Blogs & Comment

In praise of demanding bosses

Being uncompromising isn’t a fashionable management style these days—but you can’t coddle your employees to greatness

Don Draper scowling

Impress me. (AMC)

As Mad Men winds to a close—its seventh and final season is now airing on AMC—I still vividly recall a scene that perfectly sums up just how much work has changed between its 1960s setting and today: Promising copywriter Peggy Olson has just presented her boss, Don Draper, with a mediocre campaign pitch for Samsonite luggage. As her team files out, she steels herself for what she clearly knows will be Draper’s withering critique.

He doesn’t disappoint: “I gave you more responsibility, and you didn’t do anything,” he barks, later adding, sarcastically, “I’m glad this is an environment where you feel free to fail.” The dressing-down goes on for an uncomfortably long time, leaving Olson frustrated and embarrassed­—but also galvanized.

To modern viewers, such callous disregard for an employee’s feelings is hard to watch. Draper could certainly stand to deliver his disparagement with a bit more tact, but he’s not wrong in holding the people who work for him to high standards. His managerial behaviour is steeped in the premise that all parties—employee, boss, company—are better off when people are pushed to live up to their potential, when “good enough” isn’t good enough. That’s why his actions seem so shocking. He is what fewer and fewer managers want to be today: a difficult boss.

The move toward more comfortable workplaces (perhaps the defining trait of early-21st-century management) has, in too many cases, mutated into environments in which bad ideas aren’t dismissed and poor behaviour isn’t punished, lest someone’s feelings get hurt. Factor in other trends—a fear that employees will balk at criticism and defect; a post-recession tendency to promote people who aren’t trained to handle tough situations; a general shift to a more litigious environment all around—and you get a situation in which many managers aren’t pushing their staff to do significantly better work because, frankly, it’s just easier to uphold the status quo. In a recent U.S. survey of HR executives, 63% said their biggest performance management challenge is that managers simply can’t­—or won’t—have hard conversations with their staff.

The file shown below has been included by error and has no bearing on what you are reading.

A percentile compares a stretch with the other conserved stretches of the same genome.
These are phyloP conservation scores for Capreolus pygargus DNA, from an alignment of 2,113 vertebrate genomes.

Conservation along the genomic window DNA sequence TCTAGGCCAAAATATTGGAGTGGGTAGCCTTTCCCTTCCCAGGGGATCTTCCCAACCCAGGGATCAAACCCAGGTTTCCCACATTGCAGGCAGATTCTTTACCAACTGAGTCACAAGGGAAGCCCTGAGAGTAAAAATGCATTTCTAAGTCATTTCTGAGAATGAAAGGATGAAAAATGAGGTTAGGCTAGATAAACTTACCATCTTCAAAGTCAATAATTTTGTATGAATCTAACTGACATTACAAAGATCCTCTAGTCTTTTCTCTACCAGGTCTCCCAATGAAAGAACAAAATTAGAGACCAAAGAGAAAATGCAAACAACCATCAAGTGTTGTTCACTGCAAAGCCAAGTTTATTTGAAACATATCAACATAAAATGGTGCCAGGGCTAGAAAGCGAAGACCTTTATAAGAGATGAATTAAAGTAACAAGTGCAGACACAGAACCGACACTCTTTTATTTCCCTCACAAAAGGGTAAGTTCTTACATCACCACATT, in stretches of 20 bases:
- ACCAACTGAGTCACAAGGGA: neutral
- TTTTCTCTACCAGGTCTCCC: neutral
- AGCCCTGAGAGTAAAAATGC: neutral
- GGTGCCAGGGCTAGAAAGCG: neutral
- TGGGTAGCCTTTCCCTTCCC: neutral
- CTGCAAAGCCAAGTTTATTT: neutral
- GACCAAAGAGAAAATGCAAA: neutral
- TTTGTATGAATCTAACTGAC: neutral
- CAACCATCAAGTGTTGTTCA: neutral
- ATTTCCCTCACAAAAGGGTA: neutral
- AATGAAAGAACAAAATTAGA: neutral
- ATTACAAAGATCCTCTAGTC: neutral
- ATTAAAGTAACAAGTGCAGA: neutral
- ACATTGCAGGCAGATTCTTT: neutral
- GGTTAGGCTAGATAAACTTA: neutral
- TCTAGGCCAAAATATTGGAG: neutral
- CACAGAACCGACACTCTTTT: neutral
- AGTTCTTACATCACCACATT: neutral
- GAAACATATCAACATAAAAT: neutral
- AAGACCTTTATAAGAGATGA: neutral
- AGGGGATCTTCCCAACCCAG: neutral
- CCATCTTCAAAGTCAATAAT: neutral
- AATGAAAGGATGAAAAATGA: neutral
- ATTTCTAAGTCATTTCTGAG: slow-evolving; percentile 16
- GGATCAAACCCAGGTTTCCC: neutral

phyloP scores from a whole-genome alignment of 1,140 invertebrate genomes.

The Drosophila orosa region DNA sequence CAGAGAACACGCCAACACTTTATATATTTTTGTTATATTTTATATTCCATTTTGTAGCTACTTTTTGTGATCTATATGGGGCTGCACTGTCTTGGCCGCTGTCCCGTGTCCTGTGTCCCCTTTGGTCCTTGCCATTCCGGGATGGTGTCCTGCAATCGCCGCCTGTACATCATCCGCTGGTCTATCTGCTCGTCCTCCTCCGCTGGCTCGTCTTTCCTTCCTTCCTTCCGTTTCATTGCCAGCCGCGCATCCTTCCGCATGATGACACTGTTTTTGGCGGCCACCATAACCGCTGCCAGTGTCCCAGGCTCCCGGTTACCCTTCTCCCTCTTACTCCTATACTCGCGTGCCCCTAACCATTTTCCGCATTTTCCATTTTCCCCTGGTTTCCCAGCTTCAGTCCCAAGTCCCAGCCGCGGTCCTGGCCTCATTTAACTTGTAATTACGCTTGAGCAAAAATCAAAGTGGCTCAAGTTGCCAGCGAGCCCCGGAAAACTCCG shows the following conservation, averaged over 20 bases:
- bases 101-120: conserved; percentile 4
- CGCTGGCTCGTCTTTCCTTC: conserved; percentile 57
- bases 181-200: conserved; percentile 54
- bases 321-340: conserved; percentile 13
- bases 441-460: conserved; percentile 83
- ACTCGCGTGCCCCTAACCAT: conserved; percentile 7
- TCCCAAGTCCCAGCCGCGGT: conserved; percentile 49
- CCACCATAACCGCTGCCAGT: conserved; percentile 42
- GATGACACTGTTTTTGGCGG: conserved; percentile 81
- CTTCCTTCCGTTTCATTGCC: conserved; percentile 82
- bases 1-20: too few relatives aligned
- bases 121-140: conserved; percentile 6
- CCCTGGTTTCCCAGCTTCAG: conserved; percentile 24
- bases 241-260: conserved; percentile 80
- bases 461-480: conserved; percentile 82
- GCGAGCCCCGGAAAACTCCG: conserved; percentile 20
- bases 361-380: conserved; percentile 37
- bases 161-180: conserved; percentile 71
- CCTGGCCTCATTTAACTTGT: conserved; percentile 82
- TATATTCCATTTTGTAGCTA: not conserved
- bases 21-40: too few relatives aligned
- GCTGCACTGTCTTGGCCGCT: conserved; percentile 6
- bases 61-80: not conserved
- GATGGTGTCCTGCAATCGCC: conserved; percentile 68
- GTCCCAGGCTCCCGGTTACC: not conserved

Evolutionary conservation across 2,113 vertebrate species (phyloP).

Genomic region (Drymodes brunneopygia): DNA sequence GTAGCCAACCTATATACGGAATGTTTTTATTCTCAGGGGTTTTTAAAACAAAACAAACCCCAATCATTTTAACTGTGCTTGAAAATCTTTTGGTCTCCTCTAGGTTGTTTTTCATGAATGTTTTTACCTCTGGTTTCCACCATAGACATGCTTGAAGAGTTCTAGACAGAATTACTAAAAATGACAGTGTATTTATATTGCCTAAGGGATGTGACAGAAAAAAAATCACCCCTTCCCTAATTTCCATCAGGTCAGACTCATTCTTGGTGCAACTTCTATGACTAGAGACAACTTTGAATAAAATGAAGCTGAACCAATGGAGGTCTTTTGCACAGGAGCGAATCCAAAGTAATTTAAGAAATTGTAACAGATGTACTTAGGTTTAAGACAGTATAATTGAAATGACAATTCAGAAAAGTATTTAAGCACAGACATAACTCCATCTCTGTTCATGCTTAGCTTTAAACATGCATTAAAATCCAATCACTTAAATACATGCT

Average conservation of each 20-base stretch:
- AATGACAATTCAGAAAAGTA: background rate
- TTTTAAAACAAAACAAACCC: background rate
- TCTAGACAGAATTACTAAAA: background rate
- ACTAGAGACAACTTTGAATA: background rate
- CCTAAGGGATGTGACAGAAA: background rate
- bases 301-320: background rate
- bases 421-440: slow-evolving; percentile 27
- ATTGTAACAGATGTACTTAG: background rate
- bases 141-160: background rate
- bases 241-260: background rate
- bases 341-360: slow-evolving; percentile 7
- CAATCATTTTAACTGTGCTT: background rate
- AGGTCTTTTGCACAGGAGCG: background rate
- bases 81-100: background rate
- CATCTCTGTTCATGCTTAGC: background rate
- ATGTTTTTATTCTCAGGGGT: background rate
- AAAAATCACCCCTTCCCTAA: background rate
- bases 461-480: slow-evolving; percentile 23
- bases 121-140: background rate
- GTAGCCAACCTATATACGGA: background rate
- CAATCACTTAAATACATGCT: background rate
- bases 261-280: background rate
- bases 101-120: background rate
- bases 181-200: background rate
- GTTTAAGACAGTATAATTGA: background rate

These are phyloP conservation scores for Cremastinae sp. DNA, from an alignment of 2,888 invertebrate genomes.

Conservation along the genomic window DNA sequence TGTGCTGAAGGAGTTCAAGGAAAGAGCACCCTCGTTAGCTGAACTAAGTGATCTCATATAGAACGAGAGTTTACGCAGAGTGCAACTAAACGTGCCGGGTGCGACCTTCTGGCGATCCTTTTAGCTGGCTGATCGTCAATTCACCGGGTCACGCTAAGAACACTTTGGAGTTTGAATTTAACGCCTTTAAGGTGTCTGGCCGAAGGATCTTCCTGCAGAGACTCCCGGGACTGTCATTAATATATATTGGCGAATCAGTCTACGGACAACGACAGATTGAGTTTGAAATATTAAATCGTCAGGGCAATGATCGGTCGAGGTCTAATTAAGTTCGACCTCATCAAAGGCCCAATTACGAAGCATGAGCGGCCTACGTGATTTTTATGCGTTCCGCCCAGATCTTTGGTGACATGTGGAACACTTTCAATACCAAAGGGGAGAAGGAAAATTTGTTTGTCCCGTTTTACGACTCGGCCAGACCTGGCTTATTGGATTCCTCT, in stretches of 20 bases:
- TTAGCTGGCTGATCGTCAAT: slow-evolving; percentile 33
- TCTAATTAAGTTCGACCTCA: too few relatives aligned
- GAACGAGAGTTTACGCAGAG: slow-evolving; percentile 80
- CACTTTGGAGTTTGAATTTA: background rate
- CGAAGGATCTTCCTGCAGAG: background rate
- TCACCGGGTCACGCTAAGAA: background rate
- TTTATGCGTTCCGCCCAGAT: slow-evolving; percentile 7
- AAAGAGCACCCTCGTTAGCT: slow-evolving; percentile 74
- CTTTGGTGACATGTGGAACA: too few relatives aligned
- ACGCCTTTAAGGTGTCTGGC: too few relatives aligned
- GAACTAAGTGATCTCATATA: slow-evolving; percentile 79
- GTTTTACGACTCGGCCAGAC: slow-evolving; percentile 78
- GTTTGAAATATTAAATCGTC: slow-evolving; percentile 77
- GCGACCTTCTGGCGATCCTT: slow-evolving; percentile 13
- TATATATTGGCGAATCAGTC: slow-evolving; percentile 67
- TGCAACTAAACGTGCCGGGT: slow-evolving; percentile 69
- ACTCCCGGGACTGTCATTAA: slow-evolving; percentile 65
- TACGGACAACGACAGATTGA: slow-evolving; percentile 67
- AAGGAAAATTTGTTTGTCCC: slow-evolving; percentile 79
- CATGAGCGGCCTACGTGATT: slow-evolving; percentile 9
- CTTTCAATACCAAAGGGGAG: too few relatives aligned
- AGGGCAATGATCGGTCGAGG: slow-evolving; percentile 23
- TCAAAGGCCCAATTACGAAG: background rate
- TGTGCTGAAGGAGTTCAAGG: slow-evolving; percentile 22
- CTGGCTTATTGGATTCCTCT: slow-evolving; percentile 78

This is antithetical to the kind of innovation to which most forward-thinking enterprises aspire. As leadership consultant Mark Murphy writes in his 2009 book Hundred Percenters: Challenge Your Employees to Give It Their All, and They’ll Give You Even More, people can’t be coddled into greatness. Only when their bosses “care enough” (his words; the real impetus may be less altruistic) to push them do they start performing to the best of their abilities.

Why? Brain-chemistry studies show that, as a species, humans need to be pushed out of their comfort zones in order to grow. “There needs to be a hole in the force field that protects their sense of reality before they will actively explore, examine and change their beliefs and behaviour,” writes executive coach Marcia Reynolds in her 2014 book The Discomfort Zone: How Leaders Turn Difficult Conversations Into Breakthroughs. So if professional growth is the goal (and plenty of employee engagement studies suggest it should be), it’s better to honestly challenge people than to blindly shower them with praise and perks. Framed this way, Don Draper’s brand of tough-love leadership isn’t sadistic or even mean—it’s practically enlightened.

Of course, it takes real finesse to push people effectively. There’s a fine line between prodding and bullying, and the difference often depends on the temperament of the subject. Draper’s approach worked because he was hardest only on those he knows could handle it—people like Peggy Olson. As Mad Men approaches its finale, the fictional Olson, once a bright talent prone to impatience and impulse, is delivering the best work of her career and bringing in marquee clients. While it would be simplistic to attribute her rise solely to Draper’s mentorship (she was asking for her own office five decades before Lean In), it’s clear that her drive to excel stems from the critical voice she’s internalized. Such self-motivation doesn’t come when every action gets a gold star.